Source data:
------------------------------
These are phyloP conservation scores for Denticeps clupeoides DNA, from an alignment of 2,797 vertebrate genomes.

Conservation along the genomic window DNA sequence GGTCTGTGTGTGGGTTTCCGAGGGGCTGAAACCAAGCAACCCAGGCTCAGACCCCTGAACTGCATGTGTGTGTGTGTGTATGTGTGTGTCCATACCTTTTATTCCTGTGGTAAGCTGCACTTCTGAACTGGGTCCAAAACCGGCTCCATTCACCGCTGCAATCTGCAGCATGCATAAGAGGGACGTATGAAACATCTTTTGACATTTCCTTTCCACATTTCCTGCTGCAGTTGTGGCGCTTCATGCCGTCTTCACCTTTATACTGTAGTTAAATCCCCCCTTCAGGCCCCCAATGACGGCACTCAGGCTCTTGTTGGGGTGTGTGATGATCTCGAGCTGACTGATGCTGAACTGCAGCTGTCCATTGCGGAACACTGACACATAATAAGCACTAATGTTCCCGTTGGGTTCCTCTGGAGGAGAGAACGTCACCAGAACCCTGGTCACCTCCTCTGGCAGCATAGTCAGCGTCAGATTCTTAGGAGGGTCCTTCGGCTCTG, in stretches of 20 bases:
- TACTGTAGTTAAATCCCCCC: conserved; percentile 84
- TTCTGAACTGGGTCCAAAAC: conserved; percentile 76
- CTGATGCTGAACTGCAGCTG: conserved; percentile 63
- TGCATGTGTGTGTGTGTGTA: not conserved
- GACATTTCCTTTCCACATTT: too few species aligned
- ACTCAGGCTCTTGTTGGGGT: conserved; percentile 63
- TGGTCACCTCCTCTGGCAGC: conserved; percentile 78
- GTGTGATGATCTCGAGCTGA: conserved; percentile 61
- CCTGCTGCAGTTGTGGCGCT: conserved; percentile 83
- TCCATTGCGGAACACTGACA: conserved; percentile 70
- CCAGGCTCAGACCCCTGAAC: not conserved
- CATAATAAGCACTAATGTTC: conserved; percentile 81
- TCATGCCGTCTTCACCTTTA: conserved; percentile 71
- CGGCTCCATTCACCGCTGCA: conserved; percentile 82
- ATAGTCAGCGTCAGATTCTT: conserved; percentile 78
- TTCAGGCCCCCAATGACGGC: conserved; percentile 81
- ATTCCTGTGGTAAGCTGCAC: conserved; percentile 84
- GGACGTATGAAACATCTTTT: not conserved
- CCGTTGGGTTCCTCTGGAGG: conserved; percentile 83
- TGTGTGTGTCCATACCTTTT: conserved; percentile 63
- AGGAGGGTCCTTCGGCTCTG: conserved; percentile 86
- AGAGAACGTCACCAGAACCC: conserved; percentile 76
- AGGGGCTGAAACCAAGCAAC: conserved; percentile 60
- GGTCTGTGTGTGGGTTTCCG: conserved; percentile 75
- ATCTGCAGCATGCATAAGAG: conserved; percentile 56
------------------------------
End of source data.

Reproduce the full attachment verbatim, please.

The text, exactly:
These are phyloP conservation scores for Denticeps clupeoides DNA, from an alignment of 2,797 vertebrate genomes.

Conservation along the genomic window DNA sequence GGTCTGTGTGTGGGTTTCCGAGGGGCTGAAACCAAGCAACCCAGGCTCAGACCCCTGAACTGCATGTGTGTGTGTGTGTATGTGTGTGTCCATACCTTTTATTCCTGTGGTAAGCTGCACTTCTGAACTGGGTCCAAAACCGGCTCCATTCACCGCTGCAATCTGCAGCATGCATAAGAGGGACGTATGAAACATCTTTTGACATTTCCTTTCCACATTTCCTGCTGCAGTTGTGGCGCTTCATGCCGTCTTCACCTTTATACTGTAGTTAAATCCCCCCTTCAGGCCCCCAATGACGGCACTCAGGCTCTTGTTGGGGTGTGTGATGATCTCGAGCTGACTGATGCTGAACTGCAGCTGTCCATTGCGGAACACTGACACATAATAAGCACTAATGTTCCCGTTGGGTTCCTCTGGAGGAGAGAACGTCACCAGAACCCTGGTCACCTCCTCTGGCAGCATAGTCAGCGTCAGATTCTTAGGAGGGTCCTTCGGCTCTG, in stretches of 20 bases:
- TACTGTAGTTAAATCCCCCC: conserved; percentile 84
- TTCTGAACTGGGTCCAAAAC: conserved; percentile 76
- CTGATGCTGAACTGCAGCTG: conserved; percentile 63
- TGCATGTGTGTGTGTGTGTA: not conserved
- GACATTTCCTTTCCACATTT: too few species aligned
- ACTCAGGCTCTTGTTGGGGT: conserved; percentile 63
- TGGTCACCTCCTCTGGCAGC: conserved; percentile 78
- GTGTGATGATCTCGAGCTGA: conserved; percentile 61
- CCTGCTGCAGTTGTGGCGCT: conserved; percentile 83
- TCCATTGCGGAACACTGACA: conserved; percentile 70
- CCAGGCTCAGACCCCTGAAC: not conserved
- CATAATAAGCACTAATGTTC: conserved; percentile 81
- TCATGCCGTCTTCACCTTTA: conserved; percentile 71
- CGGCTCCATTCACCGCTGCA: conserved; percentile 82
- ATAGTCAGCGTCAGATTCTT: conserved; percentile 78
- TTCAGGCCCCCAATGACGGC: conserved; percentile 81
- ATTCCTGTGGTAAGCTGCAC: conserved; percentile 84
- GGACGTATGAAACATCTTTT: not conserved
- CCGTTGGGTTCCTCTGGAGG: conserved; percentile 83
- TGTGTGTGTCCATACCTTTT: conserved; percentile 63
- AGGAGGGTCCTTCGGCTCTG: conserved; percentile 86
- AGAGAACGTCACCAGAACCC: conserved; percentile 76
- AGGGGCTGAAACCAAGCAAC: conserved; percentile 60
- GGTCTGTGTGTGGGTTTCCG: conserved; percentile 75
- ATCTGCAGCATGCATAAGAG: conserved; percentile 56